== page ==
It is interesting to see how her position and status cast her off from the typical role women played in the mid-twentieth century. Her father was a well-known (and very rich) financier, so she lived a very comfortable life. She refused marriage because she could. She didn’t need the support of a man to keep her social status among her fellow socialites or her pampered lifestyle. She was truly free to wander around, fool around and live life to the fullest.
Nowadays, it’s different. If a woman refuses to marry, it’s not because she’s some rich heiress who wants to travel the world and has the privilege (though they may be a few of those still around). A woman can refuse because she wants to focus on her career or because she does not like the idea of being tied down. She wouldn’t be refused by (most) social circles because of her choice. She’d be applauded. She wouldn’t be labeled as a “spinster”. She’d be labeled as a “modern woman”.
Or maybe I’m just stuck in my millennial mindset and trying to justify my choice to not get married anytime soon (or ever). Hey I’m a busy girl with big plans. 🙂
I am not one for politics and told myself I would not involve Zelly & Ol Hem’s with political posts. This though, one can argue, isn’t necessarily about politics. It’s about history, live in the making.
One does not usually see a private citizen as a Senate hearing, but never say never. Ex-FBI Director James Comey, who served under three presidents in senior law enforcement positions, was fired by President Trump last month for possibly, though it’s looking more like “definitely” knowing too much about the Russian involvement in the 2016 US Presidential election.
Again, I am not political nor have a Political Science degree, but I am a history nerd. It’s been a long time since something with this scale of scandalous has caught the attention of the public.
There are many conspiracies wandering around if Trump silenced Comey prior to the hearing. Judging by Comey’s body language and his answers, he is providing his sincere honesty. His answers are a sigh of relief for it is clear cut and the truth, but at the same time troubling. Sure we won’t get the full, 100% information as he continuously mentions some topics should be saved for the classified hearing, but he isn’t giving BS. He’s providing everything he knows and even having a little fun as seen by his smiles when he and the Senate joke from time to time.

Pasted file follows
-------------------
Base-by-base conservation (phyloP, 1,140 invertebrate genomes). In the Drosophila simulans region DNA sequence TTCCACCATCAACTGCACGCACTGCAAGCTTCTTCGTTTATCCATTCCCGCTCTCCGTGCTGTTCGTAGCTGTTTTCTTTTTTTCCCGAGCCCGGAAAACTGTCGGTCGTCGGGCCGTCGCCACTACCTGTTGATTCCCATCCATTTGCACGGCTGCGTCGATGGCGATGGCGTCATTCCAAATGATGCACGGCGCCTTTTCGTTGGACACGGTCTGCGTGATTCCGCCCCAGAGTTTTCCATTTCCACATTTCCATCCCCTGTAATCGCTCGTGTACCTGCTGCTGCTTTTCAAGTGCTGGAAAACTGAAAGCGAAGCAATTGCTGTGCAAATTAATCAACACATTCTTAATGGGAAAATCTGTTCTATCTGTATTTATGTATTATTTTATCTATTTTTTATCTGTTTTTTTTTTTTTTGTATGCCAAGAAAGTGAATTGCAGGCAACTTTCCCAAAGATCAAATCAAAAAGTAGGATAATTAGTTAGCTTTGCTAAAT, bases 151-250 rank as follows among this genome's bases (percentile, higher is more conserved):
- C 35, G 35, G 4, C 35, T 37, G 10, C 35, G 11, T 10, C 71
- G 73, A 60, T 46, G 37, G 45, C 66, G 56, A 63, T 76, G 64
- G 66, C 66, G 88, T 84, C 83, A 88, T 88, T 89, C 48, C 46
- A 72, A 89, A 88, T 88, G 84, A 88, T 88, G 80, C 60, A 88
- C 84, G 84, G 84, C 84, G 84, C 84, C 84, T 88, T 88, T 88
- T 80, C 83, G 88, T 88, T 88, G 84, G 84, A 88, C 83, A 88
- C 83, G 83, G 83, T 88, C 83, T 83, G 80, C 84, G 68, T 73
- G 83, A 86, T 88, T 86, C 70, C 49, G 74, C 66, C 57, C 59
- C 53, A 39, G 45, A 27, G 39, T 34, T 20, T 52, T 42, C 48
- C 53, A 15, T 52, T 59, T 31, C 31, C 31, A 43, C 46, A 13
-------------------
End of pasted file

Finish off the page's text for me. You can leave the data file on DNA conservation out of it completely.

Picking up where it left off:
The whole thing is uneasy but sits well on the mind. It’s confusing but exciting and scary but full of bravery. I don’t know how else to explain it.
Happy viewing and don’t forget to raise your cuvfefe glasses full of coffee (or vodka). Can’t wait until photos from the hearing circulate. Powerful images from a historic and troubling moment in time.
This beautiful painting before you is a touching tribute to artist Ramstedt’s friend, Eric Theirot.
Eric Theirot was born in Austin, Texas on New Year’s Day, 1995. He lived in Austin for 16 years before moving to North Carolina with his parents and three siblings. He graduated high school and went to the Univeristy of North Carolina – Charlotte. He graduated this past May with Honors, majoring in Computer Science. Two days after his graduation, he passed in a tragic car accident. Eric is a loved son, brother friend, and young man, whose bright future was cut short.
As mentioned earlier, Ramstedt created a lovely and touching piece of work to dedicate his friend’s life. The colors are vibrate and it is easy to tell they were a pair of great friends.
Ramstedt will be selling prints of the piece to help raise money for Eric’s family. You can message him on Facebook, or call him at +1 (512) 983-7860.
Please also help support the Theirot family by donating to their GoFundMe (https://www.gofundme.com/erictheriot). Their goal is to reach $20,000 to help pay for medical expenses, funeral expenses, etc.
Curtis Ramstedt, local ATX artist and founder of Esplosivoism, is at it again! For those of you who don’t know Ramstedt or Esplosivoism, you are in for a treat as the two go hand in hand. Esplosivoism, in my mind, is taking a pound of Salvador Dali with a couple gallons of modern psychedelic strokes, a pinch of political statements and a whole lot of bold style. For a concrete definition from the founder himself, please read:
“Esplosivoism I describe as [the] pragmatic marraige between the modern and the classical. I use modern techniques such as emphasis on shape and bright color. I do have the same birthday as Henri Matisse [December 31st], but I also use philosophy, symbolism and Renaissance-esque themes like classical art.”
The quirky man with a crazy sense of fashion and art has revealed his latest painting, “Catholica Scientiam”, one of the biggest projects he has undertaken. I at first thought it was multiple canvases that he cut up and glued together but boy was I wayyyyyyyy off. It’s a build-able canvas that makes a statement between Catholicism and science.
I feel like I’m in 1970s galactic disco with a bunch of floating grapes (this is why I’m the writer/math in the group and not the art curator hahaha).